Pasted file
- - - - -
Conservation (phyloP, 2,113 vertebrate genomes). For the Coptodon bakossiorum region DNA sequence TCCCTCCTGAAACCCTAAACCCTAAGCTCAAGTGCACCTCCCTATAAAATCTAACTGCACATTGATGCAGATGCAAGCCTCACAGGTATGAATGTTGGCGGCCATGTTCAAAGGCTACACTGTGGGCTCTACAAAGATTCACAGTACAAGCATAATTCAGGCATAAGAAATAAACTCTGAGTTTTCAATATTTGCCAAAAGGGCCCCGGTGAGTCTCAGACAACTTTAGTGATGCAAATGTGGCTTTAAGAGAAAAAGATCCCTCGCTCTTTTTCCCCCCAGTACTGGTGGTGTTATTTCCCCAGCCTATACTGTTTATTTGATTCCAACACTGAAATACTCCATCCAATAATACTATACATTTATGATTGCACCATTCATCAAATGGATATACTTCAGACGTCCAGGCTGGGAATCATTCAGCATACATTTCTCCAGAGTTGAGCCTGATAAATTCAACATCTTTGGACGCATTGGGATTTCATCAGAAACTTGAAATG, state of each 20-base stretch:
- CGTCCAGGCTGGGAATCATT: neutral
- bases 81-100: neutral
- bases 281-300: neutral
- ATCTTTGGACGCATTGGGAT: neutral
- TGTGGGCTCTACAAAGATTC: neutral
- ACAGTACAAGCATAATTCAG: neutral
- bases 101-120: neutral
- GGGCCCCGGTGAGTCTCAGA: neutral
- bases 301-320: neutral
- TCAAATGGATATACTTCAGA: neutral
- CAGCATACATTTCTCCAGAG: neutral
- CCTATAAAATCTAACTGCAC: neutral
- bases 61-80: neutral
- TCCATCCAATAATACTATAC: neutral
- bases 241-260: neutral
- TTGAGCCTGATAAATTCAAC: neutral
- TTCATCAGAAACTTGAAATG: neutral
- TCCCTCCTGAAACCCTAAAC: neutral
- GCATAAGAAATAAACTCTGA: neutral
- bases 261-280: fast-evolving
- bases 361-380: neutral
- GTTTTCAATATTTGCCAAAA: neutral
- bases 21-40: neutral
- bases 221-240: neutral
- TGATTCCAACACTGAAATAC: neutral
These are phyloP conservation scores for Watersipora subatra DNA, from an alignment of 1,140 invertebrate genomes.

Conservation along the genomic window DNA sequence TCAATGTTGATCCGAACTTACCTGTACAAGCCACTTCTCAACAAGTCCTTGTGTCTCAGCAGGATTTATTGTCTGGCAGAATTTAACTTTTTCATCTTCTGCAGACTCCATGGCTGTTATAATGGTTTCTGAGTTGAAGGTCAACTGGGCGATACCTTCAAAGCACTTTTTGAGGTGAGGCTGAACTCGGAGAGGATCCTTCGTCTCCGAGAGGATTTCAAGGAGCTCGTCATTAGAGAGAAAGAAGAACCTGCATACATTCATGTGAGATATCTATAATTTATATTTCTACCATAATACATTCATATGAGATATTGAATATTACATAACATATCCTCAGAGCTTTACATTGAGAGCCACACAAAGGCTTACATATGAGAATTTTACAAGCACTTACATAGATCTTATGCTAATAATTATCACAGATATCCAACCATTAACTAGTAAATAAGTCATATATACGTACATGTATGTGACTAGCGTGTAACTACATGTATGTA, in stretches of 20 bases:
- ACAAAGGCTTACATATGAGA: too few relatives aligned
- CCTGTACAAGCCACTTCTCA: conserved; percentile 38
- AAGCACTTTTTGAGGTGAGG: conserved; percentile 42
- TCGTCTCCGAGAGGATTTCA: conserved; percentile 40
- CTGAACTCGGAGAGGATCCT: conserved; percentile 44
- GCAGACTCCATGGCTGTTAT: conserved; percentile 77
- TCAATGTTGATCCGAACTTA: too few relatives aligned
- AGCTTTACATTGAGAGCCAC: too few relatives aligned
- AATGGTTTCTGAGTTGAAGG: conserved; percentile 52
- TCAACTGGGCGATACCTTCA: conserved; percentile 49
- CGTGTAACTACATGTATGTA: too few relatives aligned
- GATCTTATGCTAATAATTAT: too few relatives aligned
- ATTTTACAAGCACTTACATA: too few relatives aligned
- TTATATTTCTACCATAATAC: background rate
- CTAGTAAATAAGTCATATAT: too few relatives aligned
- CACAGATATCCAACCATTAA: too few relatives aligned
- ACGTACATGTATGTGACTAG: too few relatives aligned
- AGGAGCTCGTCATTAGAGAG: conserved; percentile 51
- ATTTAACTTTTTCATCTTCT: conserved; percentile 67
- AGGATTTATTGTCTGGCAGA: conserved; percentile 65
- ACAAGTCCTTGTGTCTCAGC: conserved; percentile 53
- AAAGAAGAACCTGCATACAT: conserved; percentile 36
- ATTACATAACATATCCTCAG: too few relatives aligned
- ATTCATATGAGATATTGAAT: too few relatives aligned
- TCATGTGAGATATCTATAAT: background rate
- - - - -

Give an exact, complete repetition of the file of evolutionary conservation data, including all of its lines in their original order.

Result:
Conservation (phyloP, 2,113 vertebrate genomes). For the Coptodon bakossiorum region DNA sequence TCCCTCCTGAAACCCTAAACCCTAAGCTCAAGTGCACCTCCCTATAAAATCTAACTGCACATTGATGCAGATGCAAGCCTCACAGGTATGAATGTTGGCGGCCATGTTCAAAGGCTACACTGTGGGCTCTACAAAGATTCACAGTACAAGCATAATTCAGGCATAAGAAATAAACTCTGAGTTTTCAATATTTGCCAAAAGGGCCCCGGTGAGTCTCAGACAACTTTAGTGATGCAAATGTGGCTTTAAGAGAAAAAGATCCCTCGCTCTTTTTCCCCCCAGTACTGGTGGTGTTATTTCCCCAGCCTATACTGTTTATTTGATTCCAACACTGAAATACTCCATCCAATAATACTATACATTTATGATTGCACCATTCATCAAATGGATATACTTCAGACGTCCAGGCTGGGAATCATTCAGCATACATTTCTCCAGAGTTGAGCCTGATAAATTCAACATCTTTGGACGCATTGGGATTTCATCAGAAACTTGAAATG, state of each 20-base stretch:
- CGTCCAGGCTGGGAATCATT: neutral
- bases 81-100: neutral
- bases 281-300: neutral
- ATCTTTGGACGCATTGGGAT: neutral
- TGTGGGCTCTACAAAGATTC: neutral
- ACAGTACAAGCATAATTCAG: neutral
- bases 101-120: neutral
- GGGCCCCGGTGAGTCTCAGA: neutral
- bases 301-320: neutral
- TCAAATGGATATACTTCAGA: neutral
- CAGCATACATTTCTCCAGAG: neutral
- CCTATAAAATCTAACTGCAC: neutral
- bases 61-80: neutral
- TCCATCCAATAATACTATAC: neutral
- bases 241-260: neutral
- TTGAGCCTGATAAATTCAAC: neutral
- TTCATCAGAAACTTGAAATG: neutral
- TCCCTCCTGAAACCCTAAAC: neutral
- GCATAAGAAATAAACTCTGA: neutral
- bases 261-280: fast-evolving
- bases 361-380: neutral
- GTTTTCAATATTTGCCAAAA: neutral
- bases 21-40: neutral
- bases 221-240: neutral
- TGATTCCAACACTGAAATAC: neutral
These are phyloP conservation scores for Watersipora subatra DNA, from an alignment of 1,140 invertebrate genomes.

Conservation along the genomic window DNA sequence TCAATGTTGATCCGAACTTACCTGTACAAGCCACTTCTCAACAAGTCCTTGTGTCTCAGCAGGATTTATTGTCTGGCAGAATTTAACTTTTTCATCTTCTGCAGACTCCATGGCTGTTATAATGGTTTCTGAGTTGAAGGTCAACTGGGCGATACCTTCAAAGCACTTTTTGAGGTGAGGCTGAACTCGGAGAGGATCCTTCGTCTCCGAGAGGATTTCAAGGAGCTCGTCATTAGAGAGAAAGAAGAACCTGCATACATTCATGTGAGATATCTATAATTTATATTTCTACCATAATACATTCATATGAGATATTGAATATTACATAACATATCCTCAGAGCTTTACATTGAGAGCCACACAAAGGCTTACATATGAGAATTTTACAAGCACTTACATAGATCTTATGCTAATAATTATCACAGATATCCAACCATTAACTAGTAAATAAGTCATATATACGTACATGTATGTGACTAGCGTGTAACTACATGTATGTA, in stretches of 20 bases:
- ACAAAGGCTTACATATGAGA: too few relatives aligned
- CCTGTACAAGCCACTTCTCA: conserved; percentile 38
- AAGCACTTTTTGAGGTGAGG: conserved; percentile 42
- TCGTCTCCGAGAGGATTTCA: conserved; percentile 40
- CTGAACTCGGAGAGGATCCT: conserved; percentile 44
- GCAGACTCCATGGCTGTTAT: conserved; percentile 77
- TCAATGTTGATCCGAACTTA: too few relatives aligned
- AGCTTTACATTGAGAGCCAC: too few relatives aligned
- AATGGTTTCTGAGTTGAAGG: conserved; percentile 52
- TCAACTGGGCGATACCTTCA: conserved; percentile 49
- CGTGTAACTACATGTATGTA: too few relatives aligned
- GATCTTATGCTAATAATTAT: too few relatives aligned
- ATTTTACAAGCACTTACATA: too few relatives aligned
- TTATATTTCTACCATAATAC: background rate
- CTAGTAAATAAGTCATATAT: too few relatives aligned
- CACAGATATCCAACCATTAA: too few relatives aligned
- ACGTACATGTATGTGACTAG: too few relatives aligned
- AGGAGCTCGTCATTAGAGAG: conserved; percentile 51
- ATTTAACTTTTTCATCTTCT: conserved; percentile 67
- AGGATTTATTGTCTGGCAGA: conserved; percentile 65
- ACAAGTCCTTGTGTCTCAGC: conserved; percentile 53
- AAAGAAGAACCTGCATACAT: conserved; percentile 36
- ATTACATAACATATCCTCAG: too few relatives aligned
- ATTCATATGAGATATTGAAT: too few relatives aligned
- TCATGTGAGATATCTATAAT: background rate